Welcome to Hungary – Budapest, the movie

When you think about funny movies about wild bachelor party-planning with sex, drugs and rock&roll, ‘The Hangover’ comes first to mind. If you liked it, you will like the Budapest too. Critics say the movie is full of stereotypes, that Budapest is an elegant city, much nicer and sophisticated than portrayed in the movie and the directors attempt to insult people of Hungary. Indeed, some of the things in the movie were a bit exaggerated, although it’s true, after the fall of communism, some people made money offering options like to drive tanks or to fire with a Kalashnikov. But this is a movie, a comedy, nothing to take too seriously. Honestly, I don’t see the problem with this movie, overall it’s a fine comedy, it’s funny and it delivers laughs for when you don’t want to think too much.

Spoiler: Two best friends, Vincent and Arnaud stuck in boring jobs after studying at a French business school. On the occasion of a stag night, they meet a stripper who tells them about the city of Budapest. Arnaud then had the idea to create a company that would organize bachelor parties. Vincent and Arnaud are embarking on this unprecedented adventure with the help of Georgio, an expat who will help them discover the secret life of the city. They become bachelor party planners to escape the corporate rat race, promising to fulfil their clients’ wildest dreams. More and more customers are coming to Budapest, the money starts rolling in, but their lives begin to unravel as the requests get more and more outlandish.

The movie is very funny and knowing that is inspired by the real story of Aurélien Boudier and Alexandre Martucci makes it more interesting. These two college friends are the founders of Crazy-EVG, an organization of crazy stag nights, you can really visit their website and book these trips. It’s a pity that the site is only in French though.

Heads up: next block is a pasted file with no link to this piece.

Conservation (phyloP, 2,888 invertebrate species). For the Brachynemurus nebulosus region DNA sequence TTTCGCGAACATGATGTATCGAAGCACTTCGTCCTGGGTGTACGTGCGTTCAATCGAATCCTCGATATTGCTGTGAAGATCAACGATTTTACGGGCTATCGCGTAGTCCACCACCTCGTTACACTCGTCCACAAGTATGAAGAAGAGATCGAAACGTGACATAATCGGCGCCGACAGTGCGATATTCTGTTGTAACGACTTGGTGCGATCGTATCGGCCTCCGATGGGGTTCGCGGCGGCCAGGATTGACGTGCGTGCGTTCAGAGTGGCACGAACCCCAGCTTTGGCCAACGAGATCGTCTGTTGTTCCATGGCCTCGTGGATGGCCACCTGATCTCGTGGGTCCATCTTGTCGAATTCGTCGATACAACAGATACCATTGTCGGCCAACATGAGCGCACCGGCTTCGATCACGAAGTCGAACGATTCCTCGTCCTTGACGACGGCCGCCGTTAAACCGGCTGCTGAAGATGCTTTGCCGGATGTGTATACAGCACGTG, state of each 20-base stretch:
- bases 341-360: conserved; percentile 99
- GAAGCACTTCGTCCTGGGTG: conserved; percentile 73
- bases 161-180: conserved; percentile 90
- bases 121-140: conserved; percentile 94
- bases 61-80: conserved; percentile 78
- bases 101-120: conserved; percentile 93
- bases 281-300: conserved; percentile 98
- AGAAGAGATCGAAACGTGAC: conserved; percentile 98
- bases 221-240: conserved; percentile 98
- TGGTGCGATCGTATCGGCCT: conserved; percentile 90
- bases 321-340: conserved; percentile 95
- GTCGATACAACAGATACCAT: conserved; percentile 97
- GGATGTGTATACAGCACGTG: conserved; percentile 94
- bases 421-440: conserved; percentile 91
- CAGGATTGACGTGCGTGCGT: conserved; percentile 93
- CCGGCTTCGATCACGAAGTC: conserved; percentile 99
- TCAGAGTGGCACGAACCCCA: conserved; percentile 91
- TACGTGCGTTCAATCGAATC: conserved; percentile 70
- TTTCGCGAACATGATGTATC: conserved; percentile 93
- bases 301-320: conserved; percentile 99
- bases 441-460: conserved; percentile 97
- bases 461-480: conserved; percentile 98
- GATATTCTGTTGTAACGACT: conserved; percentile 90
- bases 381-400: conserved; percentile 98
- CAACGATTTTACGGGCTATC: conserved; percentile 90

Why is Budapest a good place for a bachelor party? Cliché or not, the Hungarian capital is a place filled with young tourist from every country, huge clubs where alcohol flows freely and beautiful girls. 4Play Lounge advertises itself as the best and safest strip club in Budapest, ideal for organising bachelor parties. In my first book, I said not so nice things about strip clubs’ safety in Budapest as I’ve heard from people that overcharging and robbing customers were common, but that was before I worked at 4Play a few days last summer. (Yes, it was only a few days, you know me, I prefer to travel.) 4Play Lounge focuses on customer’s safety and satisfaction, they keep the club a safe and fun environment, I truly can recommend them.

In the movie, they offer the guys a dream program such as driving a tank, shooting AK-47, limo, striptease, and so on. How does a strip club make a bachelor party special? What kind of program do they offer? Find it out: https://www.4playlounge.com/

Photoblog – Budapest dream

These photos are from last summer when I worked with a talented Hungarian photographer. I was very happy with the photos but sadly after he stopped taking pictures.
Photos by Laszlo Racz

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I am a hungry Hungarian

“Where are you from?”
“Hungary.”
“Are you hungry, hahaha?”
“No. But I’m quite thirsty. Are you going to buy me a drink?”